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How I turn a design into HTML

Part of what I do is turn designs into code (and help others do that). I use plain old semantic HTML as my guide for how to do that.

My sales pitch for doing this is clarity and usability: matching the look with what the designer intended the interaction to be. It’s sort of like taking WCAG Success Criteria 1.3.1: Info and Relationships and applying it with real vim and vigour.

My process

Here’s what I do for design to development, for turning a picture of a website into a website.

  1. Ignore what it looks like for now.
  2. Think about what the interaction is. Pick the right HTML for that. Some questions to consider:
    • What am I doing?
    • What am I choosing?
    • What are the states?
  3. Don’t change the look of the native HTML element much. It’s okay to make things bigger or clearer, but don’t change their essence: it messes with the affordance. For example:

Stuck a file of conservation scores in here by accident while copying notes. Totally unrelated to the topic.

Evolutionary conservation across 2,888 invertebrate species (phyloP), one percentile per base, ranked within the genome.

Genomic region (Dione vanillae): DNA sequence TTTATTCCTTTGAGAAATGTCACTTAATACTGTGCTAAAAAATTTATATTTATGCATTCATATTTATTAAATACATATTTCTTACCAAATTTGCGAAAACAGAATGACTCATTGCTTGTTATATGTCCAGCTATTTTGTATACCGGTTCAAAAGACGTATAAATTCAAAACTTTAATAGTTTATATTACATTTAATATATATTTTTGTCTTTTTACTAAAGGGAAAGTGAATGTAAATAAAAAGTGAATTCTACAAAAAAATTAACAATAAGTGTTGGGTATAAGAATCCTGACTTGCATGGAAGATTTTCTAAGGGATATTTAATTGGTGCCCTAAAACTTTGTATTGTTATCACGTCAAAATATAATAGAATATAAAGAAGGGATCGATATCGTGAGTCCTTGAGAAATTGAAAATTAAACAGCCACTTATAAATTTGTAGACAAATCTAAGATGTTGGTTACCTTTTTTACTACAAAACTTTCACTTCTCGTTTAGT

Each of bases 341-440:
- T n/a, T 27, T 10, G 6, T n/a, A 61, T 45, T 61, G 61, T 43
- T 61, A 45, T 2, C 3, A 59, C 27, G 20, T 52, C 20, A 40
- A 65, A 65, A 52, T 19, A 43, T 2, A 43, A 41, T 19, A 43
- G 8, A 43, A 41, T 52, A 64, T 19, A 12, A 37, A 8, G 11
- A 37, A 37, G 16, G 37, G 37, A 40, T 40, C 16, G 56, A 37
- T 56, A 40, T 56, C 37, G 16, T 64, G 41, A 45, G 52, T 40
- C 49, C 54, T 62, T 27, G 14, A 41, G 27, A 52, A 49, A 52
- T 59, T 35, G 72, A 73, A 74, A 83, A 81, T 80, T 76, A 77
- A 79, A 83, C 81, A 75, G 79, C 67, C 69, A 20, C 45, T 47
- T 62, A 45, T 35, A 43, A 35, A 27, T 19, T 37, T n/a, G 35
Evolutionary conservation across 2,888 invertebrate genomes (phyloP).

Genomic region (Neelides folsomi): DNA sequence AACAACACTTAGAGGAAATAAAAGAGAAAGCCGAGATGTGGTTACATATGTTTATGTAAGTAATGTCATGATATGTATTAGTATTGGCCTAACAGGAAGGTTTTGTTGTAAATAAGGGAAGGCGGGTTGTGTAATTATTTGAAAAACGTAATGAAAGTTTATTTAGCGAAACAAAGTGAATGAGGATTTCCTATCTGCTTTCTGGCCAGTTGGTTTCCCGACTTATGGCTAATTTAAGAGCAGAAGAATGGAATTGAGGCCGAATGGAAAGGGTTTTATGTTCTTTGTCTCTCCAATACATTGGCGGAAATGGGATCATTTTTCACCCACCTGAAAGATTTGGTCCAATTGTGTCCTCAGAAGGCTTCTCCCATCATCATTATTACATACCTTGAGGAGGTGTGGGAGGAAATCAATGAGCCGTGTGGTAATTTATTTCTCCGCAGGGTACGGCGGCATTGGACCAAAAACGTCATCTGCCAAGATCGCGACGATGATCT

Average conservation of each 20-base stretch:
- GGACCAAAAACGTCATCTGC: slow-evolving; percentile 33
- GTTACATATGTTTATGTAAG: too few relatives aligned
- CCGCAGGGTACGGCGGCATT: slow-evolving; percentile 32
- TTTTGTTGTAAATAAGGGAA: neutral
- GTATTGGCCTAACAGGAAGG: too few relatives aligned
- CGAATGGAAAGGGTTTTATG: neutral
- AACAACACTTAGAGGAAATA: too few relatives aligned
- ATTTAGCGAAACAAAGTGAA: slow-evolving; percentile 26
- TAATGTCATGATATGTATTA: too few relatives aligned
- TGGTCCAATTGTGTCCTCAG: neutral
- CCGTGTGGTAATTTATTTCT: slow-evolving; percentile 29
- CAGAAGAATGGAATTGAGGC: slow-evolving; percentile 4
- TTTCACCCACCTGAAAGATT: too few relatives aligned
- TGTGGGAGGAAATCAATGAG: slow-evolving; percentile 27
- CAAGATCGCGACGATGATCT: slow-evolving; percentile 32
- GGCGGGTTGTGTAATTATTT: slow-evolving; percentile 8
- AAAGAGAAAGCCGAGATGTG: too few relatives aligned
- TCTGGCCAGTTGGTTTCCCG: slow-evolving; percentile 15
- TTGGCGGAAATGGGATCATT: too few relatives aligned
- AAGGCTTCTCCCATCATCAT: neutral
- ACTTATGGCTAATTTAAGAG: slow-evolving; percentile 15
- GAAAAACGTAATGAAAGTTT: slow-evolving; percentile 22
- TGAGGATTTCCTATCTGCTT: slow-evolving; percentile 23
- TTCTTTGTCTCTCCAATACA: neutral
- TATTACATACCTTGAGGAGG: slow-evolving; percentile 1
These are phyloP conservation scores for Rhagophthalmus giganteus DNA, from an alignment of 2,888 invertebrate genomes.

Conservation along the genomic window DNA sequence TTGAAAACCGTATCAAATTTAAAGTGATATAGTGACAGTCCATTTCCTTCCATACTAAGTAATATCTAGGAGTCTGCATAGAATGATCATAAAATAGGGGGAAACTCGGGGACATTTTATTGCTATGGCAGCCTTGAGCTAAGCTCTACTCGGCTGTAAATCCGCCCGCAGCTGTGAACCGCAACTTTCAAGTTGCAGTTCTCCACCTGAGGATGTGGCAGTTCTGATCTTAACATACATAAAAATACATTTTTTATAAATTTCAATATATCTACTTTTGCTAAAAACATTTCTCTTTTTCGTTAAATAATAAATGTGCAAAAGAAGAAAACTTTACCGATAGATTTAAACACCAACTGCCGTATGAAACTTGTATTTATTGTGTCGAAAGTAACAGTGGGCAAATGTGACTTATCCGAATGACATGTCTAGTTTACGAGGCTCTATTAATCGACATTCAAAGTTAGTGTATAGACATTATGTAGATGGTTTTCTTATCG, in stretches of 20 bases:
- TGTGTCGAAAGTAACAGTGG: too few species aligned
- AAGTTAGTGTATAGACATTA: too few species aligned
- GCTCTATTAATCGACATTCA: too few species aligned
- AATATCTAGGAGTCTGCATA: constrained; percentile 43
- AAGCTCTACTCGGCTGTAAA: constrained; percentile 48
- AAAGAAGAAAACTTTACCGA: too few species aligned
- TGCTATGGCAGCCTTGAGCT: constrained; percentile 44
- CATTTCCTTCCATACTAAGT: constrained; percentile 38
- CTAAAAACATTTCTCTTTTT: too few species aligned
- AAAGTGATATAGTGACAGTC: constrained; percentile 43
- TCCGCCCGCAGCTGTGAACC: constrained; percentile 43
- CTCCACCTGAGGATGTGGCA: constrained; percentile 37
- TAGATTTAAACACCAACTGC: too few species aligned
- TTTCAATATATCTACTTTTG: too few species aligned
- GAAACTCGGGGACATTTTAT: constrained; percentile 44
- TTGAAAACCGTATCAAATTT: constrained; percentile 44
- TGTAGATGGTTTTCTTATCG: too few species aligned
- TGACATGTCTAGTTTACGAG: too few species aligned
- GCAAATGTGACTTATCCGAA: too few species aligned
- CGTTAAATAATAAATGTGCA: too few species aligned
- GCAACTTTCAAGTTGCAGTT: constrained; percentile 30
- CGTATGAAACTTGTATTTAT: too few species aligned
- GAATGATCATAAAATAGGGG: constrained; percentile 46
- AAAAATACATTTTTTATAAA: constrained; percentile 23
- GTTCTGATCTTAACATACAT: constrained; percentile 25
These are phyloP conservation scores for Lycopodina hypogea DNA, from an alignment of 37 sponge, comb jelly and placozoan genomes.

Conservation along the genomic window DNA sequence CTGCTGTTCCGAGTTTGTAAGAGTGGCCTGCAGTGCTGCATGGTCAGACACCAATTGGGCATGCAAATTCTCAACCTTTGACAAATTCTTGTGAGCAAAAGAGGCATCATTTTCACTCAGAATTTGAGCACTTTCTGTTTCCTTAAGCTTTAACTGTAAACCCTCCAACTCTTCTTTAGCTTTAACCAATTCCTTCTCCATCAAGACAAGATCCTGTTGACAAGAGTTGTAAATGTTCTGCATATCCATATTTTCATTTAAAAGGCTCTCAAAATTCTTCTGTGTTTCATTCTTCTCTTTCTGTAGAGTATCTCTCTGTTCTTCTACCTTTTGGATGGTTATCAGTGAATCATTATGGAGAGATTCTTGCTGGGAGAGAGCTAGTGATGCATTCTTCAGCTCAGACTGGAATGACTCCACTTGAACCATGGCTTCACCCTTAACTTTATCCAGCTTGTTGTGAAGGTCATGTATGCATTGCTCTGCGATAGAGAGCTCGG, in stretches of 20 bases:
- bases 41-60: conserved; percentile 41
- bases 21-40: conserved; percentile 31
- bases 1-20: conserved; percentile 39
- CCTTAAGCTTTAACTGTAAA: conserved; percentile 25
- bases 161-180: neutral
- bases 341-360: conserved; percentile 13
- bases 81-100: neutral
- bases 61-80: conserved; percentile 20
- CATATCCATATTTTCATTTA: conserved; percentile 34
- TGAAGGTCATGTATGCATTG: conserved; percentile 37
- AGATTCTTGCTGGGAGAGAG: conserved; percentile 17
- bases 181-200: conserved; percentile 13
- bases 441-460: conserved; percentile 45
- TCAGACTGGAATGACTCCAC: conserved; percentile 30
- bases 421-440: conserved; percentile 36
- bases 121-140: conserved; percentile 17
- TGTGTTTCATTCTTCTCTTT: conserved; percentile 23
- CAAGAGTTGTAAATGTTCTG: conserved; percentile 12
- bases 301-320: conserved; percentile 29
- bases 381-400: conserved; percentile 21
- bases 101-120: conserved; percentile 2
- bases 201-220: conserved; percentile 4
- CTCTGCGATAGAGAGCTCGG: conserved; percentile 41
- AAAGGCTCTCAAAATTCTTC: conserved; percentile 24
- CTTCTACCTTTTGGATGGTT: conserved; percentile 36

• don’t make checkboxes round (like radios);
    • don’t make links look like buttons (or vice versa);
    • make sure the button part of accordions / disclosures looks interactive, usually an arrow or chevron.

A fairly common objection is that this limits creativity, or doesn’t let us make anything exciting. There’s some truth to that. But I like to bring it back to the “what’s the intended interaction?” UI needs to be at least a little familiar for people to know what to do with it.

Red flags

Things in a design that make me go “hol’ up a minute, let’s think about this…”

  • Something very fancy.
  • Something “clever”.
  • Something weird / very unusual.
  • Something trying to do two (more more!) things at once.
  • A visual design that’s a big mismatch with the native HTML element.

Also worth considering: feasibility

I think of this as The Feasibility Spectrum. Pretty much anything can be built, with enough time and effort and money. What we want to consider are the trade-offs of the current idea / design, and other options.


When turning a picture of a website into a website, it’s helpful to start from the intended interaction. Make that in HTML, then start making it look good.